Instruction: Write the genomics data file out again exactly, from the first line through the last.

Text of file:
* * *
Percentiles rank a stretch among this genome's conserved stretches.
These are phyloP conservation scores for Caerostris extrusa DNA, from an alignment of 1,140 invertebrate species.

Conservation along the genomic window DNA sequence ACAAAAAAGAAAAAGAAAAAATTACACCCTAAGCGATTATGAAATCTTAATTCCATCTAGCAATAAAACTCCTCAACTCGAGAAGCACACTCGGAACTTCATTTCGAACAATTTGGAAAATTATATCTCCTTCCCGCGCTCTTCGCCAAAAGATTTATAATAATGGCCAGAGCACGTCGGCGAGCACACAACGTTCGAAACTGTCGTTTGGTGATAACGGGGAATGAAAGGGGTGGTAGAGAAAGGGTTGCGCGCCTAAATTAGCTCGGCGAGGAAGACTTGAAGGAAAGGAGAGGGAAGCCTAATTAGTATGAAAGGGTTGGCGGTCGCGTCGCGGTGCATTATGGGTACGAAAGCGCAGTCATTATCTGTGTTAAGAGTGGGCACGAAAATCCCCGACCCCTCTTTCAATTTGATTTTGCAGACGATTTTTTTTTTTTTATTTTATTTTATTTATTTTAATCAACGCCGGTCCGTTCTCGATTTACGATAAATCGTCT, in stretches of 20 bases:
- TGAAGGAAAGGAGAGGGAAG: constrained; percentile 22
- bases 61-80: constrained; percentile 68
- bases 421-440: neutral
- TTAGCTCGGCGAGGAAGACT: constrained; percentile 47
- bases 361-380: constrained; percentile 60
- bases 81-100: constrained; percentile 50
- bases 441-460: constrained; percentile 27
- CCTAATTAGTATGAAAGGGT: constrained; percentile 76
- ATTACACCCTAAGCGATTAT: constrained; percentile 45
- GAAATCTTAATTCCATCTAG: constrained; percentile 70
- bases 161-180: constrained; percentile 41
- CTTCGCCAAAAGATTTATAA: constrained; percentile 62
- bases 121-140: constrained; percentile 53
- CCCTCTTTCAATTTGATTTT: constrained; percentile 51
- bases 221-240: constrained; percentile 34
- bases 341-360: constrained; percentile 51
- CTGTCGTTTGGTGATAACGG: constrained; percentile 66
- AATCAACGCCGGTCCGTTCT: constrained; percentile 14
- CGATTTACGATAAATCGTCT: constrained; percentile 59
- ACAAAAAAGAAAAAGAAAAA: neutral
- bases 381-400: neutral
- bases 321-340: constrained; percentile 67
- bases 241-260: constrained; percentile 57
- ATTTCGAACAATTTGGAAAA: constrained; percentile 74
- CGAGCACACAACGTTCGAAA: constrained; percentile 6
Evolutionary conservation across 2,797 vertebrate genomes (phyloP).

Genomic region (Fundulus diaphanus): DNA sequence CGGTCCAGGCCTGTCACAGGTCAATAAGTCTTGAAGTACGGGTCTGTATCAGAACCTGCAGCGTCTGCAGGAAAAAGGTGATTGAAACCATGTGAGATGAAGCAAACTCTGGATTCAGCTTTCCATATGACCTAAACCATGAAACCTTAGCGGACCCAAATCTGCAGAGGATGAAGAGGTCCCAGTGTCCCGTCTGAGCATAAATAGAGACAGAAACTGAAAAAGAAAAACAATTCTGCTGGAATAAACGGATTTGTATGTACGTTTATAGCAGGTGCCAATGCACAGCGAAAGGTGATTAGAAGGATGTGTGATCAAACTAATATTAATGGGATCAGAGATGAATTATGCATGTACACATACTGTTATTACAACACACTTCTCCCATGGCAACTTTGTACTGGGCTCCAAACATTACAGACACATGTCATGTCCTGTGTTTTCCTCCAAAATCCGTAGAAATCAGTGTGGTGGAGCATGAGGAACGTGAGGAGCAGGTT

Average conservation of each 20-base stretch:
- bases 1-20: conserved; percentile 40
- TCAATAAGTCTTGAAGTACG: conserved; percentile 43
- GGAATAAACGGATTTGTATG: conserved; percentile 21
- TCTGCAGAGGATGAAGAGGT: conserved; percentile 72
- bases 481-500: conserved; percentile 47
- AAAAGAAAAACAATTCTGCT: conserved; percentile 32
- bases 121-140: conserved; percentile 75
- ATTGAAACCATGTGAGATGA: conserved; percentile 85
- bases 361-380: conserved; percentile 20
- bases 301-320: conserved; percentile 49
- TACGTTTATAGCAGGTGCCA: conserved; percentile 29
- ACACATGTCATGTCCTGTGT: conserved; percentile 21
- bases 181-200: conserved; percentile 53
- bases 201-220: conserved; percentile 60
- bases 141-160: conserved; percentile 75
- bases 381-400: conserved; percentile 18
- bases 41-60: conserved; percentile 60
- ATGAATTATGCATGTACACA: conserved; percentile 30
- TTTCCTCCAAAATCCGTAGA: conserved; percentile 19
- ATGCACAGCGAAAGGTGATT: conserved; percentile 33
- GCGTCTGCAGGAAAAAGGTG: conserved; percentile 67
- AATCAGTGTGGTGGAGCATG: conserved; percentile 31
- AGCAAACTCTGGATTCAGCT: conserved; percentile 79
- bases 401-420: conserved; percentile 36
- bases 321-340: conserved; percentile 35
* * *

Percentiles rank a stretch among this genome's conserved stretches.
These are phyloP conservation scores for Caerostris extrusa DNA, from an alignment of 1,140 invertebrate species.

Conservation along the genomic window DNA sequence ACAAAAAAGAAAAAGAAAAAATTACACCCTAAGCGATTATGAAATCTTAATTCCATCTAGCAATAAAACTCCTCAACTCGAGAAGCACACTCGGAACTTCATTTCGAACAATTTGGAAAATTATATCTCCTTCCCGCGCTCTTCGCCAAAAGATTTATAATAATGGCCAGAGCACGTCGGCGAGCACACAACGTTCGAAACTGTCGTTTGGTGATAACGGGGAATGAAAGGGGTGGTAGAGAAAGGGTTGCGCGCCTAAATTAGCTCGGCGAGGAAGACTTGAAGGAAAGGAGAGGGAAGCCTAATTAGTATGAAAGGGTTGGCGGTCGCGTCGCGGTGCATTATGGGTACGAAAGCGCAGTCATTATCTGTGTTAAGAGTGGGCACGAAAATCCCCGACCCCTCTTTCAATTTGATTTTGCAGACGATTTTTTTTTTTTTATTTTATTTTATTTATTTTAATCAACGCCGGTCCGTTCTCGATTTACGATAAATCGTCT, in stretches of 20 bases:
- TGAAGGAAAGGAGAGGGAAG: constrained; percentile 22
- bases 61-80: constrained; percentile 68
- bases 421-440: neutral
- TTAGCTCGGCGAGGAAGACT: constrained; percentile 47
- bases 361-380: constrained; percentile 60
- bases 81-100: constrained; percentile 50
- bases 441-460: constrained; percentile 27
- CCTAATTAGTATGAAAGGGT: constrained; percentile 76
- ATTACACCCTAAGCGATTAT: constrained; percentile 45
- GAAATCTTAATTCCATCTAG: constrained; percentile 70
- bases 161-180: constrained; percentile 41
- CTTCGCCAAAAGATTTATAA: constrained; percentile 62
- bases 121-140: constrained; percentile 53
- CCCTCTTTCAATTTGATTTT: constrained; percentile 51
- bases 221-240: constrained; percentile 34
- bases 341-360: constrained; percentile 51
- CTGTCGTTTGGTGATAACGG: constrained; percentile 66
- AATCAACGCCGGTCCGTTCT: constrained; percentile 14
- CGATTTACGATAAATCGTCT: constrained; percentile 59
- ACAAAAAAGAAAAAGAAAAA: neutral
- bases 381-400: neutral
- bases 321-340: constrained; percentile 67
- bases 241-260: constrained; percentile 57
- ATTTCGAACAATTTGGAAAA: constrained; percentile 74
- CGAGCACACAACGTTCGAAA: constrained; percentile 6
Evolutionary conservation across 2,797 vertebrate genomes (phyloP).

Genomic region (Fundulus diaphanus): DNA sequence CGGTCCAGGCCTGTCACAGGTCAATAAGTCTTGAAGTACGGGTCTGTATCAGAACCTGCAGCGTCTGCAGGAAAAAGGTGATTGAAACCATGTGAGATGAAGCAAACTCTGGATTCAGCTTTCCATATGACCTAAACCATGAAACCTTAGCGGACCCAAATCTGCAGAGGATGAAGAGGTCCCAGTGTCCCGTCTGAGCATAAATAGAGACAGAAACTGAAAAAGAAAAACAATTCTGCTGGAATAAACGGATTTGTATGTACGTTTATAGCAGGTGCCAATGCACAGCGAAAGGTGATTAGAAGGATGTGTGATCAAACTAATATTAATGGGATCAGAGATGAATTATGCATGTACACATACTGTTATTACAACACACTTCTCCCATGGCAACTTTGTACTGGGCTCCAAACATTACAGACACATGTCATGTCCTGTGTTTTCCTCCAAAATCCGTAGAAATCAGTGTGGTGGAGCATGAGGAACGTGAGGAGCAGGTT

Average conservation of each 20-base stretch:
- bases 1-20: conserved; percentile 40
- TCAATAAGTCTTGAAGTACG: conserved; percentile 43
- GGAATAAACGGATTTGTATG: conserved; percentile 21
- TCTGCAGAGGATGAAGAGGT: conserved; percentile 72
- bases 481-500: conserved; percentile 47
- AAAAGAAAAACAATTCTGCT: conserved; percentile 32
- bases 121-140: conserved; percentile 75
- ATTGAAACCATGTGAGATGA: conserved; percentile 85
- bases 361-380: conserved; percentile 20
- bases 301-320: conserved; percentile 49
- TACGTTTATAGCAGGTGCCA: conserved; percentile 29
- ACACATGTCATGTCCTGTGT: conserved; percentile 21
- bases 181-200: conserved; percentile 53
- bases 201-220: conserved; percentile 60
- bases 141-160: conserved; percentile 75
- bases 381-400: conserved; percentile 18
- bases 41-60: conserved; percentile 60
- ATGAATTATGCATGTACACA: conserved; percentile 30
- TTTCCTCCAAAATCCGTAGA: conserved; percentile 19
- ATGCACAGCGAAAGGTGATT: conserved; percentile 33
- GCGTCTGCAGGAAAAAGGTG: conserved; percentile 67
- AATCAGTGTGGTGGAGCATG: conserved; percentile 31
- AGCAAACTCTGGATTCAGCT: conserved; percentile 79
- bases 401-420: conserved; percentile 36
- bases 321-340: conserved; percentile 35